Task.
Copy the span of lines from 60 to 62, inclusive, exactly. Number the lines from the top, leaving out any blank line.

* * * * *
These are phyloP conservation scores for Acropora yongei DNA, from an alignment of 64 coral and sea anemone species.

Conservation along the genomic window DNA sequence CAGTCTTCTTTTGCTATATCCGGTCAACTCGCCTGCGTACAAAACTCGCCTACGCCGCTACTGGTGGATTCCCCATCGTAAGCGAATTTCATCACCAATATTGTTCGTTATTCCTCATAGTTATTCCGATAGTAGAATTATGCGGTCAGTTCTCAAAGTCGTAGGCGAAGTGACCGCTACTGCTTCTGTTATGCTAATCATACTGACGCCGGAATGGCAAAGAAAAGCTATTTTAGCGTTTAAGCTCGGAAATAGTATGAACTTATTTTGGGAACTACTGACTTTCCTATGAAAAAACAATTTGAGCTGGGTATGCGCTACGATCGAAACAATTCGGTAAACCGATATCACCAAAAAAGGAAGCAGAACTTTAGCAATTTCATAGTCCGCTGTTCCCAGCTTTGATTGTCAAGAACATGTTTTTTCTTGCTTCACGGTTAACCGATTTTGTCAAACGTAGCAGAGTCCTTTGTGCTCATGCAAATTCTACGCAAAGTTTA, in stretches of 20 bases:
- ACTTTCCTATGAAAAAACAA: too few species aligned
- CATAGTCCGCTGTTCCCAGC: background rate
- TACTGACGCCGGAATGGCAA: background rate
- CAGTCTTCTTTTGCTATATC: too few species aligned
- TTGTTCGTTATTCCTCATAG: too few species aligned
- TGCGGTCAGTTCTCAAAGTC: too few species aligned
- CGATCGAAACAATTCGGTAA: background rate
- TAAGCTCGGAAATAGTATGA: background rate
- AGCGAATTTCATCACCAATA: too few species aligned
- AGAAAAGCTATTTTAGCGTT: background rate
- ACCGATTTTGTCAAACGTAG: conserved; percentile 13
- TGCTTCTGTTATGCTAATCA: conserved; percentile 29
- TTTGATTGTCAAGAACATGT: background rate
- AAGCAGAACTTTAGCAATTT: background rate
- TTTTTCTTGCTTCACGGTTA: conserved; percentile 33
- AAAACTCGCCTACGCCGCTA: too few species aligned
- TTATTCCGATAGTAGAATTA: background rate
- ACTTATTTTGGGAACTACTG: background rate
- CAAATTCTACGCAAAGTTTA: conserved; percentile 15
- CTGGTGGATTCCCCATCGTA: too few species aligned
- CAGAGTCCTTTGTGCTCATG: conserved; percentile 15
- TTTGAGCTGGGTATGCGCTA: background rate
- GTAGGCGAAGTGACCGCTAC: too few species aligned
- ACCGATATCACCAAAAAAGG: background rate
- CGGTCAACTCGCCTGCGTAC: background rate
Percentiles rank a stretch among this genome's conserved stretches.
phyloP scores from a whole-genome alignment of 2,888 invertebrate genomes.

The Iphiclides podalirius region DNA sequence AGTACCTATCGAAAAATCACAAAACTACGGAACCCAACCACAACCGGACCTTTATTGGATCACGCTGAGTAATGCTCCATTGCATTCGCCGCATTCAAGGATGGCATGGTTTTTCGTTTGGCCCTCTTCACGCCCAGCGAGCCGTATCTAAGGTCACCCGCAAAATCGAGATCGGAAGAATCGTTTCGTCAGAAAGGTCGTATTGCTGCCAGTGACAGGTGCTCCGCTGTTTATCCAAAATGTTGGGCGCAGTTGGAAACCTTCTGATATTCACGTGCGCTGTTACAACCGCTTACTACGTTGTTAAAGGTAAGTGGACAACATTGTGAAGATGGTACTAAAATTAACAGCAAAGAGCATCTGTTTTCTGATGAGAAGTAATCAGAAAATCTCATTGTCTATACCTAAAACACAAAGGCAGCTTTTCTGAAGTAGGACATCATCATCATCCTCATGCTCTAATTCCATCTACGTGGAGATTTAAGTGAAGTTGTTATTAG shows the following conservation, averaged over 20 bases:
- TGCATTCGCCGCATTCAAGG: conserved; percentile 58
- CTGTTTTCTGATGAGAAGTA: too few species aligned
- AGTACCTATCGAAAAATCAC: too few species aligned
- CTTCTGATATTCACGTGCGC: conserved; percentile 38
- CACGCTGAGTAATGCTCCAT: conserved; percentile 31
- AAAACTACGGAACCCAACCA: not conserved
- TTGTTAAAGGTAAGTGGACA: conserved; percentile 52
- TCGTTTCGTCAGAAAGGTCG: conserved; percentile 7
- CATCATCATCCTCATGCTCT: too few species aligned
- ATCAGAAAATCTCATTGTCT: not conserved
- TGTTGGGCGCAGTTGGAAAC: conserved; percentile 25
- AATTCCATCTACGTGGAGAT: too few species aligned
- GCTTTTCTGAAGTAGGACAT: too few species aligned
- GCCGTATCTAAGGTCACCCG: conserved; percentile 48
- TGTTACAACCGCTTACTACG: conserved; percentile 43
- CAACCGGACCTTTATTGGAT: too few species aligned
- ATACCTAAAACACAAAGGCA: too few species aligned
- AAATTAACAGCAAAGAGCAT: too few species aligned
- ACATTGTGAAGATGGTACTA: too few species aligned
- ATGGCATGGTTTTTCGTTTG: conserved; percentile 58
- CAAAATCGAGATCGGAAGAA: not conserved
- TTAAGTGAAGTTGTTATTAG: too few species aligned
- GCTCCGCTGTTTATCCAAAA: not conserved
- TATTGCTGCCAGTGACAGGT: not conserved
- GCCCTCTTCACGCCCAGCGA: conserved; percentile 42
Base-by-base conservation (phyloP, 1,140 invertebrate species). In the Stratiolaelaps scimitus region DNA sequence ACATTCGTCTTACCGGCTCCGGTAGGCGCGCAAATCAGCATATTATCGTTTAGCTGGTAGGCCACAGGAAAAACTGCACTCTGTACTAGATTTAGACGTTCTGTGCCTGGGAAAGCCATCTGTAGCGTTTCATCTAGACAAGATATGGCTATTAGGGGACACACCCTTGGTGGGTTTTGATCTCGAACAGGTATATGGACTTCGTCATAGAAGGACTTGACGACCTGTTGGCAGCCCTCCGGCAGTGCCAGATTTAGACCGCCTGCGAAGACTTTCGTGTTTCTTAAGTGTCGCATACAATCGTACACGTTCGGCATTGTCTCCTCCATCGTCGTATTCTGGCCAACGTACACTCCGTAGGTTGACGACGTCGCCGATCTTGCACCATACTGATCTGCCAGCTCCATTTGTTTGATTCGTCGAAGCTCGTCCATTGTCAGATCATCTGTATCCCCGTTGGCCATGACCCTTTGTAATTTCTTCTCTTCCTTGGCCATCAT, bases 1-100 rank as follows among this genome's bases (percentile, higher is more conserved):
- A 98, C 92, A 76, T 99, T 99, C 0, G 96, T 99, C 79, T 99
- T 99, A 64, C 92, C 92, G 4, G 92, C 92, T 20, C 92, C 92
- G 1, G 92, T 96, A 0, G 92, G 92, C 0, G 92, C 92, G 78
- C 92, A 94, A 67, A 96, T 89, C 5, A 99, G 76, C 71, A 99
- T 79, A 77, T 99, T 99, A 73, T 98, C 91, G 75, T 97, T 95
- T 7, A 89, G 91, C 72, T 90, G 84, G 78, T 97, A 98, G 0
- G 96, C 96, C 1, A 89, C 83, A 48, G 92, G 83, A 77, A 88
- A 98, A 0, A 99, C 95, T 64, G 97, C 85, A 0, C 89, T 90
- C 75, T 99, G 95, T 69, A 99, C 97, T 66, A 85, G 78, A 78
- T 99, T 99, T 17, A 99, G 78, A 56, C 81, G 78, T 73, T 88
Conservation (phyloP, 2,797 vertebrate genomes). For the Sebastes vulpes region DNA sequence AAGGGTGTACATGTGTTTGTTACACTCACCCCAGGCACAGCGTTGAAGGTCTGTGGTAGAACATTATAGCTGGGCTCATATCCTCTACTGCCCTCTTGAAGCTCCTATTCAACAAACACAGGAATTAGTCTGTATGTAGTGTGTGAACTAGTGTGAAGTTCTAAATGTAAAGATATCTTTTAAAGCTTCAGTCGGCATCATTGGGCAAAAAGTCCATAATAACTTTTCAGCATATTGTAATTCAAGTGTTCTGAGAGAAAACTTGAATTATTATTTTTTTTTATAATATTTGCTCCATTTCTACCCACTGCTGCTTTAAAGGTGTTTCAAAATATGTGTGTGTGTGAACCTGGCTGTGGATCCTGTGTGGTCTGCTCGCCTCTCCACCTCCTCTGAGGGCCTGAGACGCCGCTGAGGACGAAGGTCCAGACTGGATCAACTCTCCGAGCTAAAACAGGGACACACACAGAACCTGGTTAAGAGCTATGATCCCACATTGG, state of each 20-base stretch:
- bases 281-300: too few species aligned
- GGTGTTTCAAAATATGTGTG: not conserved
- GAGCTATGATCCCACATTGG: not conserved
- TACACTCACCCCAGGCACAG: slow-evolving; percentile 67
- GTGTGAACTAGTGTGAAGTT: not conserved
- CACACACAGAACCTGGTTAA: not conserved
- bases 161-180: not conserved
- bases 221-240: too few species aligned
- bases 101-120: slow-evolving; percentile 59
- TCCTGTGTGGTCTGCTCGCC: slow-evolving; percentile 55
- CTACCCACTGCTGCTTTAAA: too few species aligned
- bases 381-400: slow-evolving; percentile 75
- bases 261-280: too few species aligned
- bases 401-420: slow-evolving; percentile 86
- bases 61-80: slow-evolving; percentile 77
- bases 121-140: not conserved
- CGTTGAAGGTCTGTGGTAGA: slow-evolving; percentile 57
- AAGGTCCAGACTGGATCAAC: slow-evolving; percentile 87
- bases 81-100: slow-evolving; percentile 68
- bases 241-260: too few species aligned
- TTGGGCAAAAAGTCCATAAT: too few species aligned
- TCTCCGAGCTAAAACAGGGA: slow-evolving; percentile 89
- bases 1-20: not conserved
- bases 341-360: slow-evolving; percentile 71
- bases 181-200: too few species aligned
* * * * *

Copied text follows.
- C 92, A 94, A 67, A 96, T 89, C 5, A 99, G 76, C 71, A 99
- T 79, A 77, T 99, T 99, A 73, T 98, C 91, G 75, T 97, T 95
- T 7, A 89, G 91, C 72, T 90, G 84, G 78, T 97, A 98, G 0